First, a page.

A new fearsome digital meme is solidifying in 2007, that of considering using a search engine to be stalking.
Today's Google stalk example comes from American partisan politics and the political blogosphere. A MyDD (liberal) poster describes another blogger (conservative) as stalking politicians:
To fan the flames, Michelle Malkin is doing her usual stalking job on several of the questioners and has uncovered support for some of the Democratic candidates. God forbid!
At least one conservative blogger caught this and mocked away, pointing out the misuse of a term for psychological disorder when applied to basic web search.
In a 2004 essay, "Webstalker", collected in her new book, Katha Pollitt describes Google-stalking an ex-boyfriend. She discusses this in a recent NPR interview, too. It's a fascinating use of the term, which she deliberately uses with serious, disturbing reverberations (accompanied by "ghost," "obsession"), yet also undercuts:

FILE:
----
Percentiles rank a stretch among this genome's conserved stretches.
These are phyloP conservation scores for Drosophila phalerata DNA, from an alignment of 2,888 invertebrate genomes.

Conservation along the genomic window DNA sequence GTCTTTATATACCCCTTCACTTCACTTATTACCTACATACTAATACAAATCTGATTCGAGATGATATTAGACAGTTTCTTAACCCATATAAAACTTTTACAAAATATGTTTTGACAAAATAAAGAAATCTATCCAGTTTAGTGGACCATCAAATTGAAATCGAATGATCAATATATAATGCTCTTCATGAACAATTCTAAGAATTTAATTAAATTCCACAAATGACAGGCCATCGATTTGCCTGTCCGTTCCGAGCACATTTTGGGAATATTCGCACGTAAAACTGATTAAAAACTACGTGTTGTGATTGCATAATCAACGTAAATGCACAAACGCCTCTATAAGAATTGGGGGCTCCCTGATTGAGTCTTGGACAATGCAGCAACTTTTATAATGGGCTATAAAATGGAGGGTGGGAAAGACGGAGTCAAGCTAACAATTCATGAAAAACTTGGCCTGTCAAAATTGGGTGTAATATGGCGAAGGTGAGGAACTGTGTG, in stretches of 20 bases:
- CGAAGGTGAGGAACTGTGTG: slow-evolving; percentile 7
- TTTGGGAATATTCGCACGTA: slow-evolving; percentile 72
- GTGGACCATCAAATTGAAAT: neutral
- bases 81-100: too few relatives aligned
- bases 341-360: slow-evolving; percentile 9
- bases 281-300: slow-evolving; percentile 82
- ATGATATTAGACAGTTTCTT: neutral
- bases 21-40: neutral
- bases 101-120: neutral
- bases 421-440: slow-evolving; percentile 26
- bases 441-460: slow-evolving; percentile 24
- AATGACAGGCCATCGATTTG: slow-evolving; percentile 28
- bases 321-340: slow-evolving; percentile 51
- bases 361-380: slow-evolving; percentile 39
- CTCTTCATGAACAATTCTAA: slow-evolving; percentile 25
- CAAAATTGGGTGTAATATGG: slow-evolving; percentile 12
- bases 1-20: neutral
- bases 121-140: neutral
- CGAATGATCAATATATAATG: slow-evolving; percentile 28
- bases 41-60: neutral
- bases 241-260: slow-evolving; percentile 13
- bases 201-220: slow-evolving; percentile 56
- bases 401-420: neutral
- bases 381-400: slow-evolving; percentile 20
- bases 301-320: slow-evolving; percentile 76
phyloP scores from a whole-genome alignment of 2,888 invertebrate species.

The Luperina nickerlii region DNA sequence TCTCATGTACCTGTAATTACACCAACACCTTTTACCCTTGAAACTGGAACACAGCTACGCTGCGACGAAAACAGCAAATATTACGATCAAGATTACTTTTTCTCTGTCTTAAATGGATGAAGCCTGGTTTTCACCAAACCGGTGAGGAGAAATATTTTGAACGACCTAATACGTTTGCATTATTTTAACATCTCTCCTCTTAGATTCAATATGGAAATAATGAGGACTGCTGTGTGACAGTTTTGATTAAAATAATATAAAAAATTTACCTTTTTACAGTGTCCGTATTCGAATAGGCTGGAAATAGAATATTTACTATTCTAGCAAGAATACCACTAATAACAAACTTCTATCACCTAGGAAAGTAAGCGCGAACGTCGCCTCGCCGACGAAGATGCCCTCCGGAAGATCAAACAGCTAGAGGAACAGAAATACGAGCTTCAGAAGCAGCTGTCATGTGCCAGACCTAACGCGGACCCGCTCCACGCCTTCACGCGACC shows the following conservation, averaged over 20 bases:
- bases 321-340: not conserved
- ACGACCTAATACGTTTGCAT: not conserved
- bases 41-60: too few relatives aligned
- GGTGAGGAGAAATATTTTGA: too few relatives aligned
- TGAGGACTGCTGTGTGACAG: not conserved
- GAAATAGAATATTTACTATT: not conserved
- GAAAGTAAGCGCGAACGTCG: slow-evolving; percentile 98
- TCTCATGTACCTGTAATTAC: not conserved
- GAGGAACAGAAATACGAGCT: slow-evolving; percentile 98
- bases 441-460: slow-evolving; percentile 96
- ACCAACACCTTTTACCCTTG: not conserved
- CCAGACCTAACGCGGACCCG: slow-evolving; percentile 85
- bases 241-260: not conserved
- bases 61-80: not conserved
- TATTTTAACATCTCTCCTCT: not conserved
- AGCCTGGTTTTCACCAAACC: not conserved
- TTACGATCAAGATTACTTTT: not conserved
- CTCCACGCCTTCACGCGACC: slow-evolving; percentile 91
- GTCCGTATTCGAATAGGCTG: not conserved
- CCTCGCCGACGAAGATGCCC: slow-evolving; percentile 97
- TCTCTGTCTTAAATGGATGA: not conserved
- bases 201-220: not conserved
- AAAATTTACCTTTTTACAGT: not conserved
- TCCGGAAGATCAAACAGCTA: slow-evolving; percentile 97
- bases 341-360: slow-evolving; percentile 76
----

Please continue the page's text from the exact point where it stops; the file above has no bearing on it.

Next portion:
It’s not like I was there on the street corner copying the key to get into his apartment. All I did was sit at my computer and Google. Is that so terrible?!
How far back does the Google-stalk term go? everthing2 dates their entry as starting in 2004. Urban Dictionary dates one definition from 2003. It's old enough to be parodied as a new Google service (2007).
"Google stalk" draws on widespread concerns about visibility and privacy, of course. It also picks up on multiple worries about Google, which one wag this year dubbed FOG (Fear of Google). Google itself sometimes picks up on those worries to use rhetorically (2006).
A different negative sense for "google-stalk" comes from Five Blogs Before Lunch, which identifies it with trademark violation.